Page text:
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My Aunt who is a few weeks from 100 is in the first stages of Dementia - when she gave me POA, the doctors said she was clear and lucid. I have been co-owner on her bank accounts. Over the past year she has directed me to spend a large sum of money ($70,000) - the bank called Adult Protection Services; they had a hearing - the court ordered a temporary Conservator, the state also appointed a Guardian ad litem and an Attorney for her - all of their fees are coming out of her savings ($153,000) plus the court ordered a bond at the hearing which is also coming out of her savings. She told her appointed attorney that she did not want a temporary conservator (who she must also pay for). The court over ruled her attorney- so while the state investigates whether I mis-managed funds, her small savings is being depleted. The psychological exam to test whether she was incapacitated was administered at a time she was not feeling well and since her education is very limited- she did not perform well. I petitioned the court to place her savings in pool special needs trust, if they feared I would touch her funds, plus this would allow her to receive Medicaid- that also was ignored. It is like the state is just taking her money and using the fact that I spent funds as directed as an excuse. What can the family do with limited funds to stop the state from doing this?

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Barb, remember with a conservator, BLee cannnot just hire an attorney for her aunt and get them paid with aunt's funds. The slow wheels of investigation by APS will move forward. If the withdrawals were for CASH or a check to niece, that's what has caused the s*storm. It's common for people to pay PCA's cash, under the table, to avoid the tax liability for them and for the PCA. That's fine as long as you are not using a "vulnerable elder with dementia" money that may have had capacity when appointing POA but may not have it now. As a POA, you are responsible for keeping receipts and/or logs of expenses to prove that monies spent were for their benefit. You are responsible for not being seen as being enriched or gifted by the person you care for (i.e. travel with all expenses paid by the aunt would be seen as gifting and taking advantage of the elder unless you were being paid salary and paying taxes on the money). The elder's benefit means making sure that aunt will eventually qualify for Medicaid (when you need to be able to prove that all expenses were spent for the benefit of the elder). Even if a special needs trust is set up, if aunt has been paying for travel etc. for $70,000 in the last year and niece could not quickly produce receipts/documentation, aunt will be hit with a hefty Medicaid penalty. If the monies to repair house were paid in cash and there are not any receipts for the repairs, APS will want to see a lot of documentation for the house repairs. If the house is NOT in aunt's name but has been deeded to niece or someone else, the repairs were a gift to the family member and not repairing property that aunt owns. $70,000 is not small savings to have spent in a year without being able to provide quick receipts and documentation. $153,000 spent in court fees etc. is absolutely not small savings. If there is STILL money available, then the activity for the bank account is what is suspect. If the $70K plus in withdrawals for the last year since niece POA was appointed is not a usual pattern of spending? that's why the bank alerted APS. Niece would be best served not to fight conservator, but rather to come up with documentation and lists of how ALL the monies were spent with names, dates, places, and how it was for the benefit of aunt, not the rest of family....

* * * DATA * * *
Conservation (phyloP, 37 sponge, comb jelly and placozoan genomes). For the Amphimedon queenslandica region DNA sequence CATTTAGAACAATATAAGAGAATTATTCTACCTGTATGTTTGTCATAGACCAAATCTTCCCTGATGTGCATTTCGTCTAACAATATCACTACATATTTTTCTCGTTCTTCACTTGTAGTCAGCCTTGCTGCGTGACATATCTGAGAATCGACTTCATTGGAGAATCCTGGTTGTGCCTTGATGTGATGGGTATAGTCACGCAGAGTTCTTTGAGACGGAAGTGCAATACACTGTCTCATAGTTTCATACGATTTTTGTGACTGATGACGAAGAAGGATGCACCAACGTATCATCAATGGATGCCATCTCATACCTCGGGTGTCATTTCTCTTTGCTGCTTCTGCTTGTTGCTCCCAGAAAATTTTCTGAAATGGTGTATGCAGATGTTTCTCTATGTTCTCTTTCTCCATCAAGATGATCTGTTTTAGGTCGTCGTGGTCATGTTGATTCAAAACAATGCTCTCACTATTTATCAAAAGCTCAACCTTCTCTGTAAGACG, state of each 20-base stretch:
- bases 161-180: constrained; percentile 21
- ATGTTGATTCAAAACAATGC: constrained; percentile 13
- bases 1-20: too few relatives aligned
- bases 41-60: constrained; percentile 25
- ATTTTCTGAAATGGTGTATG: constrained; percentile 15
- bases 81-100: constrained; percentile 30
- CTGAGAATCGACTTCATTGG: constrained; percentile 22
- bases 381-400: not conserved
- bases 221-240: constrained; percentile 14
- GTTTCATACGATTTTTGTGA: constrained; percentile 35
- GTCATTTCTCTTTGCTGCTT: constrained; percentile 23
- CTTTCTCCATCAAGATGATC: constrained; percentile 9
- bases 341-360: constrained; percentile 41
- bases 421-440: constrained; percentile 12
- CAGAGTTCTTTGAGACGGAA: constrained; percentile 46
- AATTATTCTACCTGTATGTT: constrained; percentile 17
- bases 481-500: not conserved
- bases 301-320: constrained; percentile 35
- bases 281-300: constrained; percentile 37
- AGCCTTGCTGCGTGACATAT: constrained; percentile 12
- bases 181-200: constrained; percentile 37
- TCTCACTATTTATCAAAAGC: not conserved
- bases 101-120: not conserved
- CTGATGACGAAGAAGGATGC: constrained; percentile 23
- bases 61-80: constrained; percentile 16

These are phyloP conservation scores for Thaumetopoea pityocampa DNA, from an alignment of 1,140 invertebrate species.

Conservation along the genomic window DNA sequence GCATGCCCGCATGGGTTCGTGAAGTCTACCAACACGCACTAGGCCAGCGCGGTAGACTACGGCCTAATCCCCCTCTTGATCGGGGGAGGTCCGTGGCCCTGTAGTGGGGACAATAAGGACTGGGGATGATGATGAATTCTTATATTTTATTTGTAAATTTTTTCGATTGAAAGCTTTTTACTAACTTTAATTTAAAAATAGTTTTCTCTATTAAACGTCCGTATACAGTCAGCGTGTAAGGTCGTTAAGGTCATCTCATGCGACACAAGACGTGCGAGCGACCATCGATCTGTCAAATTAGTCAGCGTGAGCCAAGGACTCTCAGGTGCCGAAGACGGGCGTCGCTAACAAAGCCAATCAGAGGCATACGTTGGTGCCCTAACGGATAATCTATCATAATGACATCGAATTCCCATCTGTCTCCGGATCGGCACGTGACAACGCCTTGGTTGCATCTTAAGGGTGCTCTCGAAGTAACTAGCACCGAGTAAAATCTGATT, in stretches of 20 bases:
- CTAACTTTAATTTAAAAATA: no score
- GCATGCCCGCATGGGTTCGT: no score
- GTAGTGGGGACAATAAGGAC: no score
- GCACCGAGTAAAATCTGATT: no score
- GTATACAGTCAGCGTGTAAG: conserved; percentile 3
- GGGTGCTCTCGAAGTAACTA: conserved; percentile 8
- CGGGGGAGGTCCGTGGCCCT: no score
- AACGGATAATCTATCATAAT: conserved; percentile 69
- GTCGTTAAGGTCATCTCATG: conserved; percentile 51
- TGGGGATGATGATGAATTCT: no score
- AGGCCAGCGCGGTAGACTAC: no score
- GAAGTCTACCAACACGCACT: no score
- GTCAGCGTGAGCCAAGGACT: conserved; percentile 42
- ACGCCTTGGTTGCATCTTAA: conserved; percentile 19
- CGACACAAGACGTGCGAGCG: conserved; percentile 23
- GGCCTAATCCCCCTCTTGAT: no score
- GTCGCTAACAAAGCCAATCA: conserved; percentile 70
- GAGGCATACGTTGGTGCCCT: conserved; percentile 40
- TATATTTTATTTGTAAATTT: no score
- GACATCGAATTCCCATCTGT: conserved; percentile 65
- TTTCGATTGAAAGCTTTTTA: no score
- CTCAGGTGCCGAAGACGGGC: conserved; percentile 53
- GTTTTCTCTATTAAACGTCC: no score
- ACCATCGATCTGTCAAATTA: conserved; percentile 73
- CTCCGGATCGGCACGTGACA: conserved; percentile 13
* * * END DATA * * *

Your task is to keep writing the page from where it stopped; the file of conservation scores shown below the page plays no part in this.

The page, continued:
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From your answer, it sounds like your purpose in spending the $70k was to work on using up her assets so she would not have any left (she has no children, there was no concern about the heirs). Having the state eat up the money does that as well, though not as you thought it would play out. How much in assets are we talking about, before the state started spending? Is it worth your time to fret about this, or is it better to cut the financial ties and be supportive so when she has a conservator, you are not barred from seeing her? Do you have your own attorney?

Mthr had several large withdrawals from her account that others "borrowed" from her, and only when we showed up and started going through her bank statements did the *bank manager* bring us a check for the whole amount mthr had "loaned" to her "daughter." Your bank was doing what was right by reporting the large withdrawals and protecting all elderly, not just a select few.
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When APS came calling, were you not able to demonstrate that the money was used for her care and maintenance?
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Over the course of the year - she needed work on her house, plus I had to pay for PCA after she had a stroke and needed 24 hours care. I admit that some decisions were not wise - like we traveled to see other relatives a few times - I wanted to provide her with as many experiences as possible- since she had no children, I felt she should enjoy all her money whiled she was living and no leave it for others to enjoy. Now the state will eat it up in fees.
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The obvious answer would seem to be that you hire your aunt an attorney. What did she tell you to spend 70k on? Did that seem wise at the time, given that she has limited means?
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